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NOAA developing contract for coastal remediation efforts

The Deepwater Horizon oil rig explosion in April 2010 continues to have an impact on Gulf of Mexico fisheries and coastal areas.

Posted on December 19, 2022

The National Oceanic and Atmospheric Administration is developing a contract to support its efforts to manage coastal and marine habitats that are under threat, including continuing damage from the Deepwater Horizon oil rig explosion.

NOAA’s sources sought notice is a follow-up to earlier market research efforts that determined the work it needed could not be divided into smaller discrete pieces of work. The ultimate size and value of the contract has not been determined yet.

NOAA has released three statements of work that it wants industry to respond to with capability statements.

One statement of work is for the Office of Habitat Conservation. The second is for NOAA’s Restoration Center.

Statement number three is for the office overseeing the Deepwater Horizon Damage Assessment Remediation and Restoration program.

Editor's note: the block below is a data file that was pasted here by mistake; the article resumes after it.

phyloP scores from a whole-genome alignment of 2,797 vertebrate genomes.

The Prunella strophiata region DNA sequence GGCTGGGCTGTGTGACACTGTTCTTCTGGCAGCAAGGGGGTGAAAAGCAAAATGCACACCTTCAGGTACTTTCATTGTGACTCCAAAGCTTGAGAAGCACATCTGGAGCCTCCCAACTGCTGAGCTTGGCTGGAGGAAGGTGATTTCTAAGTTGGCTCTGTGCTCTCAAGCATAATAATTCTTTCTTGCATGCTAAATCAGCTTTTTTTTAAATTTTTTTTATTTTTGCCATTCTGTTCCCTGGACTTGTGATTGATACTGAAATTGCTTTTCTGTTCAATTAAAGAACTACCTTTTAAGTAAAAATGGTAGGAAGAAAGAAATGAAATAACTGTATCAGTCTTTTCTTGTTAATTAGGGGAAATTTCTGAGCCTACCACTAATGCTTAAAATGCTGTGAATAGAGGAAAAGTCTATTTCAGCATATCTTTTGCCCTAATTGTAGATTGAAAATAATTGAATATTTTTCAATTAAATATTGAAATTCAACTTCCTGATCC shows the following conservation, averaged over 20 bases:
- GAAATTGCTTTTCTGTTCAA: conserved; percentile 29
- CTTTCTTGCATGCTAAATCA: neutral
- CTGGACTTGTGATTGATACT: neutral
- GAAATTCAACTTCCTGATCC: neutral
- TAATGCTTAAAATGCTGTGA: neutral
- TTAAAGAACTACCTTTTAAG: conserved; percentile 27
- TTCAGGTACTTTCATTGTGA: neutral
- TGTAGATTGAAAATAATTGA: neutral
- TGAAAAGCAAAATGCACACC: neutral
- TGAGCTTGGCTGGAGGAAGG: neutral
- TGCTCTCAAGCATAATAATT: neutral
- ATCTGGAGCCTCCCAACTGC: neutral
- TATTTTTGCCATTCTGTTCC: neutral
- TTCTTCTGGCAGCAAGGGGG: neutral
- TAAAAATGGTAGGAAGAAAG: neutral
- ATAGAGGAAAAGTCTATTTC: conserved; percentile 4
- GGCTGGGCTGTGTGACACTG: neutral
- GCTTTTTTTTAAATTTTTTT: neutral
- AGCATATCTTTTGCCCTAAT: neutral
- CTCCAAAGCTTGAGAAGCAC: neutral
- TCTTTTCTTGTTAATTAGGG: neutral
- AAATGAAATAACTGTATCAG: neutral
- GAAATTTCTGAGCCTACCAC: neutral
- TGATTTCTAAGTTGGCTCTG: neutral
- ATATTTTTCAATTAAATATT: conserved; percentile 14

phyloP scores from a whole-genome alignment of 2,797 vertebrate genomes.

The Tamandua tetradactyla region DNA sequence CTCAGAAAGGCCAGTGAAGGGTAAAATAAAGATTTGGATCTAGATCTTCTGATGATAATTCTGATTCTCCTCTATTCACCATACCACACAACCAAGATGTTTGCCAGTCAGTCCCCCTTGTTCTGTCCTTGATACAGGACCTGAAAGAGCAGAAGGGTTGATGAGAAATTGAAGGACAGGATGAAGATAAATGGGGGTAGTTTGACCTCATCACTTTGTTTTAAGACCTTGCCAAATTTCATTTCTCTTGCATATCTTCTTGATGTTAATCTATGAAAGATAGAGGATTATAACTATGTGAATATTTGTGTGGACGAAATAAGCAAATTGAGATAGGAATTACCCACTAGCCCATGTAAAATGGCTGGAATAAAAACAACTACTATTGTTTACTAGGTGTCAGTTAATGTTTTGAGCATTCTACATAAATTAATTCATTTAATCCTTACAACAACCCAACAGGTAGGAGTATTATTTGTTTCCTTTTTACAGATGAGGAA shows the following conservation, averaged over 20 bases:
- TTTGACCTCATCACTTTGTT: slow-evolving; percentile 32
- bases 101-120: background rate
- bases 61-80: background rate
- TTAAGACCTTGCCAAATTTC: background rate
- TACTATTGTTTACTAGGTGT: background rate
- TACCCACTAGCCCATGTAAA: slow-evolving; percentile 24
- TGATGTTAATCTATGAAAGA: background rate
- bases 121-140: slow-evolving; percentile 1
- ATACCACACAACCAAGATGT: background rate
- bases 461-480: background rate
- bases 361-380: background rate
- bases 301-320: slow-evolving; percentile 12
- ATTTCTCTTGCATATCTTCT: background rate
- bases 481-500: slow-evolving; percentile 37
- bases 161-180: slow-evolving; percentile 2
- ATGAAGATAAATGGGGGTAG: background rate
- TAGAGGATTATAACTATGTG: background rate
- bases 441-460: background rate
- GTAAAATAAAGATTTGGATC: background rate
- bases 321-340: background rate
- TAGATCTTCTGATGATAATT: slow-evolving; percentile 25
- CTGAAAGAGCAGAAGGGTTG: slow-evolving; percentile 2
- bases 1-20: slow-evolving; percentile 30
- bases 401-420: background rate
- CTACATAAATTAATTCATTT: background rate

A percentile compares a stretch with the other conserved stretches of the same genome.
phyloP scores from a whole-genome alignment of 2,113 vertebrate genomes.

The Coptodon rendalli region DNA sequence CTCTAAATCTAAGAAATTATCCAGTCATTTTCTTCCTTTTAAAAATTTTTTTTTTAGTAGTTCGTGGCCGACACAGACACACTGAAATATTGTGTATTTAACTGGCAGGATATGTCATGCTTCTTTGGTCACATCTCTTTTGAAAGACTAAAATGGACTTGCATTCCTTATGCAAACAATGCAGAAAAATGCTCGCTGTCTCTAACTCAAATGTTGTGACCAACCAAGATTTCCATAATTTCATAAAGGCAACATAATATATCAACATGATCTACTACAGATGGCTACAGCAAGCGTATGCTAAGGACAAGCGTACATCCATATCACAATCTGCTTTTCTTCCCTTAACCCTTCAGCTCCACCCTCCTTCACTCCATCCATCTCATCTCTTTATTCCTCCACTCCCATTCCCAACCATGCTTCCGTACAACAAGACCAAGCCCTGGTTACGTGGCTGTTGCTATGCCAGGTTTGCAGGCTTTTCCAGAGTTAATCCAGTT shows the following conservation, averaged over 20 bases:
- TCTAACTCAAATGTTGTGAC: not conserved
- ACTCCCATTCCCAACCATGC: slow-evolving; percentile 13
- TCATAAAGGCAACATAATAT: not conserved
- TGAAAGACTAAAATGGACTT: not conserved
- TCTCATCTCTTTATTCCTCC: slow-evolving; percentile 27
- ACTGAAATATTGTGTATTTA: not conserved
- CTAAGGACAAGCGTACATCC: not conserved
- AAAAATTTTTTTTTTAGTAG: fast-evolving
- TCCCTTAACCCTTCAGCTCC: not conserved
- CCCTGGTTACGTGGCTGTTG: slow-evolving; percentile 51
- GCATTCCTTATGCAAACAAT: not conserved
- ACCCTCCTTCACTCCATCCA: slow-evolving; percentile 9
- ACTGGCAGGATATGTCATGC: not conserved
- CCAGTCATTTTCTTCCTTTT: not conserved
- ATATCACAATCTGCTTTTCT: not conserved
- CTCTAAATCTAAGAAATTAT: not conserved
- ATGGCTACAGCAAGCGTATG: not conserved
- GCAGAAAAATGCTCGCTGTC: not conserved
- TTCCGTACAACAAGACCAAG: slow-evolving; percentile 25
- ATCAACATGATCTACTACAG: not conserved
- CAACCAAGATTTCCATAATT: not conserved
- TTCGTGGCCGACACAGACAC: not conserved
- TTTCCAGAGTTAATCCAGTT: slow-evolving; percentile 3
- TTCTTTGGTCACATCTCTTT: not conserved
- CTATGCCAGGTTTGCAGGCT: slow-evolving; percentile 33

Deepwater Horizon was the oil rig in the Gulf of Mexico that exploded in 2010 and caused devastation throughout that region. Work continues to remedy the damage.

NOAA is open to using a small businesses on the contract, but is also asking for large businesses to respond.

Some of the described in the notice include coastal and marine habitat management and planning, development of a national policy to improve fisheries protection, and development of restoration strategies.

The agency also is looking for engineering services to support fishery management and other conservation projects.

NOAA also wants more coordination and outreach with local communities along the coast.

One of the statements of work cites a need to develop databases and information systems for project information, and strategic planning and program analysis.

Responses to the sources sought notice are due Dec. 29.


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